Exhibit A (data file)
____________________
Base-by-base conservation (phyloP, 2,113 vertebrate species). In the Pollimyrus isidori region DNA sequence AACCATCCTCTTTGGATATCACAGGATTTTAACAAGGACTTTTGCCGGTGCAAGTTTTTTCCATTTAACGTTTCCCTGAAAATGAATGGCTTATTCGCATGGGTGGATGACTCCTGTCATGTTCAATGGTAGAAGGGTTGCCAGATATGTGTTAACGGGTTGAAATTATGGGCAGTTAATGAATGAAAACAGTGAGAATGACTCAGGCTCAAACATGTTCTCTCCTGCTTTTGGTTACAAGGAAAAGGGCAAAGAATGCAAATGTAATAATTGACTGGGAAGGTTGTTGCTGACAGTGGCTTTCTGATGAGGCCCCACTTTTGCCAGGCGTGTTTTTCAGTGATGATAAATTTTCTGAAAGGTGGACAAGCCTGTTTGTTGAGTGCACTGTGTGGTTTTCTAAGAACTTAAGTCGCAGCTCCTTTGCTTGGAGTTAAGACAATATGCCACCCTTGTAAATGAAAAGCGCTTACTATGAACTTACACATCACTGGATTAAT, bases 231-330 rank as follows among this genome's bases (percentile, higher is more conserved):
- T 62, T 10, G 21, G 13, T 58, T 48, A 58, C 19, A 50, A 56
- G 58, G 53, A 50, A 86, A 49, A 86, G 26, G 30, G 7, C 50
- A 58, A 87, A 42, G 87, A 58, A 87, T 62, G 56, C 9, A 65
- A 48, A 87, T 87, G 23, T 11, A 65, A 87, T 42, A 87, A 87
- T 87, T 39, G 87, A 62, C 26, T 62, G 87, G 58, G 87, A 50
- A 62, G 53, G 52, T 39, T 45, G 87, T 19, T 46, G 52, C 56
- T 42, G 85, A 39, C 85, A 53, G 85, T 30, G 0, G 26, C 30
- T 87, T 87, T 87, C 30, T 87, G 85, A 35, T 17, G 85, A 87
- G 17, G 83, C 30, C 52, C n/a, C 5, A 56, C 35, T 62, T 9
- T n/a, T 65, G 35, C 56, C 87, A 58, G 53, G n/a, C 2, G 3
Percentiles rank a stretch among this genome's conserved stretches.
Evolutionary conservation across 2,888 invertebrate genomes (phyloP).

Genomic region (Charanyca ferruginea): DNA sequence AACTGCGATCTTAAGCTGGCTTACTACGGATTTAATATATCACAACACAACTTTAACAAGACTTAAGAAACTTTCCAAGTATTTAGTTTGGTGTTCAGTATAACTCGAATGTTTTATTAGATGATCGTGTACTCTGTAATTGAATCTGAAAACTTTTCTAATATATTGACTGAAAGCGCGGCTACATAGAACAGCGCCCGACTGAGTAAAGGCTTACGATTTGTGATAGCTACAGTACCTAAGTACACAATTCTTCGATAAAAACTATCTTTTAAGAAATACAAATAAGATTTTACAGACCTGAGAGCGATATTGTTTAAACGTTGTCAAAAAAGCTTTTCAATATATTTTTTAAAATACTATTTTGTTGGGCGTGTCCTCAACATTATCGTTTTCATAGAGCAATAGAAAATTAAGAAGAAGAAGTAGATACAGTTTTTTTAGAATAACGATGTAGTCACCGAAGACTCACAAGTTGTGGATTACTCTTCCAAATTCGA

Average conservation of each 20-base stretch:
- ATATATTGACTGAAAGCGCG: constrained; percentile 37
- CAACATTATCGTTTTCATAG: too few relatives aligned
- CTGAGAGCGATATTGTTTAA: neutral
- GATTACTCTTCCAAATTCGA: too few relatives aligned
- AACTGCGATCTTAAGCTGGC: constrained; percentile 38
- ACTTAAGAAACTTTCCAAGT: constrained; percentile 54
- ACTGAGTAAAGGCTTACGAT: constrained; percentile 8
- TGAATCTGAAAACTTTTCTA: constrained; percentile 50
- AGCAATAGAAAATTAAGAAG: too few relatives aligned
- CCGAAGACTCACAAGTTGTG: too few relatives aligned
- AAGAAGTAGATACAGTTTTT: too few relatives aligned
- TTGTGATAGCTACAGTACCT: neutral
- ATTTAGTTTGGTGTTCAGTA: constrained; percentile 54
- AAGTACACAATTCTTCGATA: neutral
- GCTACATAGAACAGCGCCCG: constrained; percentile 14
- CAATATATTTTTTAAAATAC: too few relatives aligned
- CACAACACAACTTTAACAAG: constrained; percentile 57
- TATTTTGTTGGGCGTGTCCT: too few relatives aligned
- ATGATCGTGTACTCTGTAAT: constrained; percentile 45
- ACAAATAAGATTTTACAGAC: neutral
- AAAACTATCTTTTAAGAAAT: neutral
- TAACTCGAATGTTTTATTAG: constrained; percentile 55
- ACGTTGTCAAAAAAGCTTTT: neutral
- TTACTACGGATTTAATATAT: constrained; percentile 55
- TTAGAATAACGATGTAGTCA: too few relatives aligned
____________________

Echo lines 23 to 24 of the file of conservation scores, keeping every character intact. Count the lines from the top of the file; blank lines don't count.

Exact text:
- TGAATCTGAAAACTTTTCTA: constrained; percentile 50
- AGCAATAGAAAATTAAGAAG: too few relatives aligned